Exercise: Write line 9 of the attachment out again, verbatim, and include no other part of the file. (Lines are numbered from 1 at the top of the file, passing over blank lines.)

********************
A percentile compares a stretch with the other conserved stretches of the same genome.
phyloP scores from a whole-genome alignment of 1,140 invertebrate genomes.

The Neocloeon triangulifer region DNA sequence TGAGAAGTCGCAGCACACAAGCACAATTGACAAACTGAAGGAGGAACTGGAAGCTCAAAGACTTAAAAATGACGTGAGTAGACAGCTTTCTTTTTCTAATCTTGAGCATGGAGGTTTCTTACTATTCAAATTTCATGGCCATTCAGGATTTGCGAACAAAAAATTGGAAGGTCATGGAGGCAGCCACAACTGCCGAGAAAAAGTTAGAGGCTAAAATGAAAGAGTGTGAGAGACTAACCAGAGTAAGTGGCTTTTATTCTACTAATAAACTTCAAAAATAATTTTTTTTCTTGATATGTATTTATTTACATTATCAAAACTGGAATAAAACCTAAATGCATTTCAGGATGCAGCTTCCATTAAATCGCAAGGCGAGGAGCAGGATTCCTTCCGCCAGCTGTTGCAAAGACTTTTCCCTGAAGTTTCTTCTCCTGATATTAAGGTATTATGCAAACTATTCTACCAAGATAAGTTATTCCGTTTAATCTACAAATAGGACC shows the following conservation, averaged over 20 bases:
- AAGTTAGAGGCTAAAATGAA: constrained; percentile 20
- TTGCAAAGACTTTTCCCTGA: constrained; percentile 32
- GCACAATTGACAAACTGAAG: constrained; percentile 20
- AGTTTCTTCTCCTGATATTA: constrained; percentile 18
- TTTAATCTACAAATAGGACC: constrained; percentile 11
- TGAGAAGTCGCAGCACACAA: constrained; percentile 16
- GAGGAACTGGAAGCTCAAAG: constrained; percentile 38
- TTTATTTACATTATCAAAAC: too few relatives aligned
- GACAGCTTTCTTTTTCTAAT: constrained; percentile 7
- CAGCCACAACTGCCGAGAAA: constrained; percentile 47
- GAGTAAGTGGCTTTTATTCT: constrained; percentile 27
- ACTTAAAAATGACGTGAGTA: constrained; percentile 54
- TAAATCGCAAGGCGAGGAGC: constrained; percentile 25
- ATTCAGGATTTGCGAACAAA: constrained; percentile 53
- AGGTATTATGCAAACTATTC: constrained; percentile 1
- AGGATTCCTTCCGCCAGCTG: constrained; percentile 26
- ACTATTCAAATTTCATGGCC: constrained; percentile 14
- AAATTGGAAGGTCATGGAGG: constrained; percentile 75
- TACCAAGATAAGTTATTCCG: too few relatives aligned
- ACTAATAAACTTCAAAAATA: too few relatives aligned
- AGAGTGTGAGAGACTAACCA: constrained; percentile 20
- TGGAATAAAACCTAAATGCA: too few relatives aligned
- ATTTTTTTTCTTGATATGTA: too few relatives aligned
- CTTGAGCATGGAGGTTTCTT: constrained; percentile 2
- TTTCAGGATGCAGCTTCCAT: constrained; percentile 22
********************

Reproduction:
- TGAGAAGTCGCAGCACACAA: constrained; percentile 16